Tata Steel has signed a definitive agreement with ThyssenKrupp AG to create a 50:50 joint venture that would be Europe’s second-largest steelmaker after ArcelorMittal. The deal is being touted as the biggest consolidation in the European steel market since the acquisition of Arcelor by Mittal Steel in 2006 and Corus by Tata Steel in 2007.
For Tata Steel, the deal valuations are better than what the Street was anticipating, following the underperformance of its Europe business in the past few quarters.
The joint venture, to be named ThyssenKrupp Tata Steel BV, will have a workforce of 48,000 employees across 34 sites, producing about 21 million tonnes of steel a year and generating revenues of around 17 billion euros.
The definitive agreement follows the signing of a memorandum of understanding (MoU) in September 2017. The transaction is subject to merger control clearance in several jurisdictions, and the Tata Steel management is hoping to close it by December 2018, which was the original deadline.
“The joint venture will create a strong pan-European steel company that is structurally robust and competitive. This is a significant milestone for Tata Steel and we remain fully committed to the long-term interest of the joint venture company. We are confident that this company will create value for all stakeholders,” N Chandrasekaran, chairman, Tata Steel, said in a company release.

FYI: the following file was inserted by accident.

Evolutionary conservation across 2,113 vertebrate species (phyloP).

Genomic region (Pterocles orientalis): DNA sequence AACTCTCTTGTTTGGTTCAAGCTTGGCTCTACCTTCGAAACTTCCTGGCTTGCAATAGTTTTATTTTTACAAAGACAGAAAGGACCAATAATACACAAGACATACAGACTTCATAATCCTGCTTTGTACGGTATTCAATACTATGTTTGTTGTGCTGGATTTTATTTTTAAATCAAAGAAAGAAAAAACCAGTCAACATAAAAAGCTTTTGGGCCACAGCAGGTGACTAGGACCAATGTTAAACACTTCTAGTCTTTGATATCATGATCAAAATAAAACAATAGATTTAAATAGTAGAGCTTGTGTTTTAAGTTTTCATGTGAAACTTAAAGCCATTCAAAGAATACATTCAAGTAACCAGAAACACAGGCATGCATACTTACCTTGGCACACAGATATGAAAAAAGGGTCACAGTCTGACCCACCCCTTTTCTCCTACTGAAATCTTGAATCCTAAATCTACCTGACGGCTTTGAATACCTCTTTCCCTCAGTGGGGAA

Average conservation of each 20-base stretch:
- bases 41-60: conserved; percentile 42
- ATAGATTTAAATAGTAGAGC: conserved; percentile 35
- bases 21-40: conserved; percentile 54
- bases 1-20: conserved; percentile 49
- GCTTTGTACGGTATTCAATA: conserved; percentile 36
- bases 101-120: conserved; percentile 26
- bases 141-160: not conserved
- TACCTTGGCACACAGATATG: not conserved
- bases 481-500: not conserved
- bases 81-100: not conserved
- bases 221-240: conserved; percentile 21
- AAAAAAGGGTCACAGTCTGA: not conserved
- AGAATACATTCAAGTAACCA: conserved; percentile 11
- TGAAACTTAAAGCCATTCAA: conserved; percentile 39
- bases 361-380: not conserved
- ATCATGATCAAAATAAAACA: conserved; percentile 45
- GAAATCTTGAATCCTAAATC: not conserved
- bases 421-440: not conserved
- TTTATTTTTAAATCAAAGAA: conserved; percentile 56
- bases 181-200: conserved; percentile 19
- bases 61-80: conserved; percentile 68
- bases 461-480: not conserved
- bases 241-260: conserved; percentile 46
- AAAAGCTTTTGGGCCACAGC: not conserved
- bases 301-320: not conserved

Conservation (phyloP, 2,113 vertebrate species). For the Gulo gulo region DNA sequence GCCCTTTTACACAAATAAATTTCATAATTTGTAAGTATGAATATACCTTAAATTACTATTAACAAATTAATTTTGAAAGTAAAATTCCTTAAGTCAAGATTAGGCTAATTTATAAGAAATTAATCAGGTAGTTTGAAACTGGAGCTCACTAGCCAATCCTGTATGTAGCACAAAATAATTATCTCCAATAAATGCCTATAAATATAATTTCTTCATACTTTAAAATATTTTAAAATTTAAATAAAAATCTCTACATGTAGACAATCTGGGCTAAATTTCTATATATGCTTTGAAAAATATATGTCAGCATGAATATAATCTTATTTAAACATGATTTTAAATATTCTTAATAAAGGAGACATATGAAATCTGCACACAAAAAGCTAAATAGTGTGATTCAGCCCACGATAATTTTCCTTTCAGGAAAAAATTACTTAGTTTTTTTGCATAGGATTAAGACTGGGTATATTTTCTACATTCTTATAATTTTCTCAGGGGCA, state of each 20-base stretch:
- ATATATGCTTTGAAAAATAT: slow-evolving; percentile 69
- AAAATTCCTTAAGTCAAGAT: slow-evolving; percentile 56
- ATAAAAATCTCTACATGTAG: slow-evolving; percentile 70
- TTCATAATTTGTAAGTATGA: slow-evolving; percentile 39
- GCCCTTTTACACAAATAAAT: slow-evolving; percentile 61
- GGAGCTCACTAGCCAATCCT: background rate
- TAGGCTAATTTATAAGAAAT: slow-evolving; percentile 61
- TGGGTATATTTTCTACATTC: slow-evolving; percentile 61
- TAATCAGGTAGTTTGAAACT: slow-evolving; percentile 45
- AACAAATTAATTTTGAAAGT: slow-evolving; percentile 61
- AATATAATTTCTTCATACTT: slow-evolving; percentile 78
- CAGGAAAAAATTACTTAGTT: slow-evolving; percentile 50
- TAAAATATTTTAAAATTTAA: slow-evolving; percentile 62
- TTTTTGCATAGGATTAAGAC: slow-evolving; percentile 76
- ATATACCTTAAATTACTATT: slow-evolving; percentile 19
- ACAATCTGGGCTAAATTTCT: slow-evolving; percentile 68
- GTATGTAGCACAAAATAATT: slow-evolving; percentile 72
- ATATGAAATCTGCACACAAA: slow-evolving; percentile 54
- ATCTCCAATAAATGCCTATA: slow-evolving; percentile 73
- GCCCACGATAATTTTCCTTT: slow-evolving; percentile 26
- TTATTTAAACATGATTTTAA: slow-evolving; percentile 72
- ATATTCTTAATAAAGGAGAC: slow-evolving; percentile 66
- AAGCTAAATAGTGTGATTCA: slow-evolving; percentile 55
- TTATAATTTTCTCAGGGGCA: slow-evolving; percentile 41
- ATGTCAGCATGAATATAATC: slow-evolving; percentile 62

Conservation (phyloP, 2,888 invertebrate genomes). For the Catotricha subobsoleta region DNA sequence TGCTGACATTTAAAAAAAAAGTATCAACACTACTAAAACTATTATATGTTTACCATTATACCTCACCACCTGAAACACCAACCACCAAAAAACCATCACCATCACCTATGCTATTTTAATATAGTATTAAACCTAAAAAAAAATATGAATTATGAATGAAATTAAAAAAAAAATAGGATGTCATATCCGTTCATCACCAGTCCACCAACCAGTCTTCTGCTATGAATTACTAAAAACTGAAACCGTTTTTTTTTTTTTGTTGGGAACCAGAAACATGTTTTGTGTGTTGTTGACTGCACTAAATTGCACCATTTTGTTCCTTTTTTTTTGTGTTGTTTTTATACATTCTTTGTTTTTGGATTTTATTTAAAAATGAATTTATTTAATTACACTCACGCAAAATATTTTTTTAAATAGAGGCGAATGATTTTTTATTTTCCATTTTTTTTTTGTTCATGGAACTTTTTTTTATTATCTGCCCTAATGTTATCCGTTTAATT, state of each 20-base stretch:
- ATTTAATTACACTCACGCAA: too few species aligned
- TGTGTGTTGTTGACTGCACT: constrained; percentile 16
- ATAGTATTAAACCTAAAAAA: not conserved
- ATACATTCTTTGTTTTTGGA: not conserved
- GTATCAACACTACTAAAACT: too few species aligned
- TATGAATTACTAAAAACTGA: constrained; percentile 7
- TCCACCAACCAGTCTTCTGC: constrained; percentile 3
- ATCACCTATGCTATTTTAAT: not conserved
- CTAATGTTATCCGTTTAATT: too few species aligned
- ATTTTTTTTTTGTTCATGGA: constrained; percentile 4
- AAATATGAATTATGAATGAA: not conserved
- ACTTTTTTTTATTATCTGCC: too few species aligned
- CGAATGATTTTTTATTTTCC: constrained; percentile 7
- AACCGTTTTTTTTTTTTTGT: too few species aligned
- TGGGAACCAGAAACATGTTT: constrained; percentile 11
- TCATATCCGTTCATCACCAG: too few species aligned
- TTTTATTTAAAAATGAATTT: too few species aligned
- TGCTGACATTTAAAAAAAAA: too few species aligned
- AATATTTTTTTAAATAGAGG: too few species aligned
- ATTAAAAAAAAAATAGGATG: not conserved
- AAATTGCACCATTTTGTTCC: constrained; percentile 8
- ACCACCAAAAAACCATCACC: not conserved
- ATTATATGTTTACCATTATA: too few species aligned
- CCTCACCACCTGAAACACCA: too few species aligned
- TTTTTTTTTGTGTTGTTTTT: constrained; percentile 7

A joint press conference will be addressed by Chandrasekaran and Heinrich Hiesinger, CEO of ThyssenKrupp AG, in Brussels on July 2. “We will create a highly competitive European steel player, based on a strong industrial logic and strategic rationale. We will secure jobs and contribute to maintaining value chains in European core industries,” Hiesinger said in a statement.
The JV will result in the deconsolidation of Tata Steel Europe from the Tata Steel group balance sheet and facilitate deleveraging. The Tata Steel management said in the analyst call that 2.5 billion euros (Rs 200 billion) debt would be transferred.
With this, Tata Steel has turned into an investor from an owner for this entity, in turn, insulating itself from the vagaries of the business cycle, said brokerages.
“The debt will move out of Tata Steel books at consolidated levels and the balance sheet should only look stronger,” said Giriraj Daga, portfolio manager at Visaria Securities.
The JV will be managed by a holding company located in the Amsterdam region. The future management board will have six members, who will be named at a later date. The management board will be overseen by a supervisory body comprising three representatives from each of the joint venture partners.
The co-determination structures will be retained. The new company will have a European Works Council. In addition, an Employee Executive Committee (EEC) will be established with three employee representatives each from ThyssenKrupp Steel Europe and Tata Steel Europe, which will regularly discuss strategic issues with the management board. Until closing, however, ThyssenKrupp Steel Europe and Tata Steel in Europe will operate as separate companies
and as competitors.
ThyssenKrupp had been facing pressure from shareholders Elliott and Cevian to change the valuation of the joint venture since Tata Steel Europe had underperformed compared to ThyssenKrupp since the deal was first announced.